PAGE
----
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Illustration from Prof. Dr. Otto Wilhelm Thomè, Flora von Deutschland Österreich und der Schweiz, 1885, Gera, Germany (Stüber 1999).


Foliage and branchlets of tree in habitat [Jose Angel Campos Sandoval 2008.05].


Cone from tree in habitat [Jose Angel Campos Sandoval 2008.05].


High-resolution distribution maps at the Euforgen website.


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Conservation status

Picea abies

(Linnaeus) Karsten 1881

Common names

Norway spruce, epicéa commun (French French) (Farjon 1990), épinette de Norvège (Canadian French) (Taylor 1993), gemeine fichte (German), jel europeiskaya (Russian) (Farjon 1990).

Taxonomic notes


Numerous varietal and subspecific names have been published, but few are sufficiently distinct to be worth recognising. The most widely recognised is var. acuminata (Beck) Dallimore & Jackson from the SE of the range in the Balkan Peninsula (Farjon 1990).

A large area of hybrid introgression with P. obovata has developed since the two species met after the last Ice Age between the Ural Mts and Finland, treated as Picea × fennica (Regel) Komarov (Farjon 1990). Some authors treat P. obovata as a subspecies or variety of P. abies.

Its closest relationship is probably with the P. asperata complex of China, which are often similar in cone morphology and foliage (Frankis 1992).

The species Picea alpestris Bruegger ex Stein is commonly treated as a variety, P. abies var. alpestris (Bruegger) P. Schmidt (Farjon 1990), but is distinct in morphology and probably more closely related to P. obovata and other allied Asiatic species (Frankis 1992).


Trees to 40–50 m tall and 100–150 cm dbh; crown conic. Bark orange-brown, finely flaking, becoming gray-brown, scaly on old trees. Branches short and stout, the upper level or ascending, the lower drooping; twigs orange-brown, usually glabrous. Buds reddish brown, 5–7 mm, apex acute. Leaves 1–2.5 cm, 4-angled in cross section, rigid, light to dark green, bearing stomata on all surfaces, apex blunt-tipped. Seed cones (10–)12–16 cm; scales diamond-shaped, widest near middle, 18–30 × 15–20 mm, stiff, leathery, margin at apex erose to toothed, apex extending 6-10 mm beyond seed-wing impression. 2 n =24 (Taylor 1993, M.P. Frankis, pers. obs. 1999.01.06).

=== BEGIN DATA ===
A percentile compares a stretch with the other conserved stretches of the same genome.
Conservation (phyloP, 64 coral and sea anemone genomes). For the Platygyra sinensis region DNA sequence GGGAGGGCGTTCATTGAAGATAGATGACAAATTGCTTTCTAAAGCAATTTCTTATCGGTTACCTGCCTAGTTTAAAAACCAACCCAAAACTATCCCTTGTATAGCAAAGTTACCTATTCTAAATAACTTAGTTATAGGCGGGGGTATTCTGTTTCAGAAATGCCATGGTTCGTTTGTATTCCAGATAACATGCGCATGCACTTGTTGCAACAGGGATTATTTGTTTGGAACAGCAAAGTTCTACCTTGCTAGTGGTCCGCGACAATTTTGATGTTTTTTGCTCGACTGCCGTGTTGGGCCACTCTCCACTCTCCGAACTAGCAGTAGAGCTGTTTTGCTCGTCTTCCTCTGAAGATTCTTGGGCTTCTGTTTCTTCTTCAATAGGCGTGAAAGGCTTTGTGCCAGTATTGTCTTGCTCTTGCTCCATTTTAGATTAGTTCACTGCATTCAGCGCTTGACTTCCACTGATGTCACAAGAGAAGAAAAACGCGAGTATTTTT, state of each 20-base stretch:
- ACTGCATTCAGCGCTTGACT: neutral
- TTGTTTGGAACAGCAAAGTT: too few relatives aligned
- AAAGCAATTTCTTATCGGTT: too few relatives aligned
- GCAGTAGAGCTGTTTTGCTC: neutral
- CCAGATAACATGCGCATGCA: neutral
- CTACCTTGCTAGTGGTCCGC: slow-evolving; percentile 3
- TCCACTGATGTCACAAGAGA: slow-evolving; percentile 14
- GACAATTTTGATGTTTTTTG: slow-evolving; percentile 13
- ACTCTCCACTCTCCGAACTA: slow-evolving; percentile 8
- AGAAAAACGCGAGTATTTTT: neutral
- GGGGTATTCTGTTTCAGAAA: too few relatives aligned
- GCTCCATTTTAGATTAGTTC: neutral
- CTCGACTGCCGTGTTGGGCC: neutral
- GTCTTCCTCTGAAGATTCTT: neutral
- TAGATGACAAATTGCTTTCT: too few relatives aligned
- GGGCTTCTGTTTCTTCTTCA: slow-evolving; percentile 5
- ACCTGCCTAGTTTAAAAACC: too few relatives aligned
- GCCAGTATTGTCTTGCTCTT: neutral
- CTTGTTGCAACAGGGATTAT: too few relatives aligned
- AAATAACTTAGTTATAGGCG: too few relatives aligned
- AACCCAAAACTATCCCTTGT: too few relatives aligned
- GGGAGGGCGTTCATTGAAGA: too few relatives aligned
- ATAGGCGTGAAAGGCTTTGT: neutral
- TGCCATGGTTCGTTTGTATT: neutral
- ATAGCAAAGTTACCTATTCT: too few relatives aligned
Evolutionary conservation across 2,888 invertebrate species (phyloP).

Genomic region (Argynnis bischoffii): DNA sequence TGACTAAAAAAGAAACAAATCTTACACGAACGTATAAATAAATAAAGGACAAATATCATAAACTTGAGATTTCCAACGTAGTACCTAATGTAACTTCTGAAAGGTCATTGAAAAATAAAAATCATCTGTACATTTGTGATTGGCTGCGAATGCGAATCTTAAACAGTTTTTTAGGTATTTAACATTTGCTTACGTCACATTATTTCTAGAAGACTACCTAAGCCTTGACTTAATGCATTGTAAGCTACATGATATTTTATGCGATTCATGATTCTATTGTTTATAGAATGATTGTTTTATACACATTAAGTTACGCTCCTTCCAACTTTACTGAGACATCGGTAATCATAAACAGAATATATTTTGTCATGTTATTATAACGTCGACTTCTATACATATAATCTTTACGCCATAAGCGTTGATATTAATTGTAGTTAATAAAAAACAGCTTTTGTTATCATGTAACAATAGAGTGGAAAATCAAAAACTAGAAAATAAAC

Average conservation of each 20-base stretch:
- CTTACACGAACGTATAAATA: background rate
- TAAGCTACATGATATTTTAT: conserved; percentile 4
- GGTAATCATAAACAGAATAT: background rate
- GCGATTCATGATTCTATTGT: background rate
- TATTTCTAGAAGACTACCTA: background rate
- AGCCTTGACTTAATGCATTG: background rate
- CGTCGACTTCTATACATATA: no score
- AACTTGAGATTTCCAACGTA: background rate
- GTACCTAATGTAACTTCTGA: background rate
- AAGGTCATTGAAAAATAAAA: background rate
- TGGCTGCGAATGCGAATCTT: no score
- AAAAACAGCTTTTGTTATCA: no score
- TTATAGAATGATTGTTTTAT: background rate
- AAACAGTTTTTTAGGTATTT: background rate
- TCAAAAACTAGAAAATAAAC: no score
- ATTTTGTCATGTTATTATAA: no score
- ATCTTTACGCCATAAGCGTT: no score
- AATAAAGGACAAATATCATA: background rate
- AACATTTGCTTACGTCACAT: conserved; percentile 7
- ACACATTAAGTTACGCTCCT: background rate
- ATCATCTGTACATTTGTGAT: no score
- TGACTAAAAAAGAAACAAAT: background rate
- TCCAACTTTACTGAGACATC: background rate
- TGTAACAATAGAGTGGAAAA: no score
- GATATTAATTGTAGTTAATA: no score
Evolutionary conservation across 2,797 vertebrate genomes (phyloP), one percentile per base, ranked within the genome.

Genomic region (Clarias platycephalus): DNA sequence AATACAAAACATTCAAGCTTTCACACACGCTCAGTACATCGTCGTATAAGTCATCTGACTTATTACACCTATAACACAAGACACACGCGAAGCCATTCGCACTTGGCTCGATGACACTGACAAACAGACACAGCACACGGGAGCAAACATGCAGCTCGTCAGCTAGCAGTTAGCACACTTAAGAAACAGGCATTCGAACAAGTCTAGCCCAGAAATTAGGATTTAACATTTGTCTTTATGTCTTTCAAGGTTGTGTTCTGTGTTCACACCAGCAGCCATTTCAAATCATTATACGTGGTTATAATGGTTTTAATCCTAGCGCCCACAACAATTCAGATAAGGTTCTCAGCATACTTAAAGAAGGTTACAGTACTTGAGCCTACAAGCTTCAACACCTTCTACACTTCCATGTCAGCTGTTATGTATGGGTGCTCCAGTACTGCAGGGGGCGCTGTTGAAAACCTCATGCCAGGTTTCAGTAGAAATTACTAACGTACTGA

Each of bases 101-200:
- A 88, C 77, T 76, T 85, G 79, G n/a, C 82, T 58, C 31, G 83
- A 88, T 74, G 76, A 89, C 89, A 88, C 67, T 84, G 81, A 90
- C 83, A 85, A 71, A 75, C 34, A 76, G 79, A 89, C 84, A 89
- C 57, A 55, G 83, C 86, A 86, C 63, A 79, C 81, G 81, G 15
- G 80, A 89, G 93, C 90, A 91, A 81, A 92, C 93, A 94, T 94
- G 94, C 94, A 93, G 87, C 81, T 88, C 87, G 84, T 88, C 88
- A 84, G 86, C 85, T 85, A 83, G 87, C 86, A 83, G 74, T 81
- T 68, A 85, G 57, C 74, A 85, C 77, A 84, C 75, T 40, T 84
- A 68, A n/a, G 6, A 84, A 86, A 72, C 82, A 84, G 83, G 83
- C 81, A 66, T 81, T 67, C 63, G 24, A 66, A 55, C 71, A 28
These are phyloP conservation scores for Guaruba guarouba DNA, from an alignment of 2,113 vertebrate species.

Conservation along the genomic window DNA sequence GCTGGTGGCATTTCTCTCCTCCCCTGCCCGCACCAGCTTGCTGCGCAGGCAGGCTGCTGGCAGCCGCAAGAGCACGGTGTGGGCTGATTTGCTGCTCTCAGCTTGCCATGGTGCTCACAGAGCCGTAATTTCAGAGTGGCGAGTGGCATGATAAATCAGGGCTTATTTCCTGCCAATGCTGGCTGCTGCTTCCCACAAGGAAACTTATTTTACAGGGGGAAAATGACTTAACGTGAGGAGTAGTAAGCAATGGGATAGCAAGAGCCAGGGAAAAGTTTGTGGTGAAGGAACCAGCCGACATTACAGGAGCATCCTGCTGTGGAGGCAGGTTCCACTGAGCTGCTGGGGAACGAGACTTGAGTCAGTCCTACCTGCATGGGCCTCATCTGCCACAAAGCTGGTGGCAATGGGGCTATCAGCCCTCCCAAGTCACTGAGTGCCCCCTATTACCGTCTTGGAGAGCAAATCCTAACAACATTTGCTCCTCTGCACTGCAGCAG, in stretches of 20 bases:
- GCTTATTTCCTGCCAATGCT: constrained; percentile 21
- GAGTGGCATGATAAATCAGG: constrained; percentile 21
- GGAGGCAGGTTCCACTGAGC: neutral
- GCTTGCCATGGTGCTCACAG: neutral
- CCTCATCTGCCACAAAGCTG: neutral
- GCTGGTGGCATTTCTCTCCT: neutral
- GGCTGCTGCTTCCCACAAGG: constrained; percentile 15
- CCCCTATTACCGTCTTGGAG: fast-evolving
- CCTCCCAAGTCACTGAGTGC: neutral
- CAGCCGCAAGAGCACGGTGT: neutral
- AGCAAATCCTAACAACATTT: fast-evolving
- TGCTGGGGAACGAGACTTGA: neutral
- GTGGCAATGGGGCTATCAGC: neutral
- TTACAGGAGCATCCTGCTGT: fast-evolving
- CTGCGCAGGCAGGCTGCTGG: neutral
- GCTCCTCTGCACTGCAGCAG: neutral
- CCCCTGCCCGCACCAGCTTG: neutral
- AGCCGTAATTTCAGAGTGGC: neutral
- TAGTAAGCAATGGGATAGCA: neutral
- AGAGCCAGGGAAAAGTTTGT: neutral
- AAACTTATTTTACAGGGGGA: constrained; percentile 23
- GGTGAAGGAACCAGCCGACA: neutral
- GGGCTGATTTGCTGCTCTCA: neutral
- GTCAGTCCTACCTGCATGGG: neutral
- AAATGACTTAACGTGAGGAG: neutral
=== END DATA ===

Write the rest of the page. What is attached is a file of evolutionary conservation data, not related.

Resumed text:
Var. acuminata is distinguished by longer-than-average cones (to 18 cm, the longest of any spruce) with more acute cone scales (Farjon 1990).

Hybrids with P. obovata (P. × fennica) and P. alpestris show pubescent shoots and cones with more rounded scales (M.P. Frankis, pers. obs. 1999.01.06).

Distribution and Ecology

Native to N, C & E Europe outside permafrost areas south to N Greece and W to the Massif Central, France; south of 47° N latitude only in mountains above 400–500 m; ascends to 2200 m in the Balkans (Vidakovic 1991). This area includes: Albania, Austria, Belarus, Bosnia & Herzegovina, Bulgaria, Croatia, Czech Republic, Estonia, Finland, France, Germany, Greece, Hungary, Italy, Latvia, Lithuania, Macedonia, Montenegro, Norway, Poland, Romania, Russia, Serbia, Slovakia, Slovenia, Sweden, Switzerland, and Ukraine.

In the NE portion of its range, there is a broad zone of hybridisation with P. obovata (Silba 1986, Vladimir Dinets e-mail 1998.01.02).

Locally naturalized in Europe out of its native range including Britain and the Pyrenees Mts., and in the north-central United States (and adjacent Canada) (Taylor 1993). Hardy to Zone 4 (cold hardiness limit between -34.3°C and -28.9°C) (Bannister and Neuner 2001); var. acuminata, Zone 6).

Big tree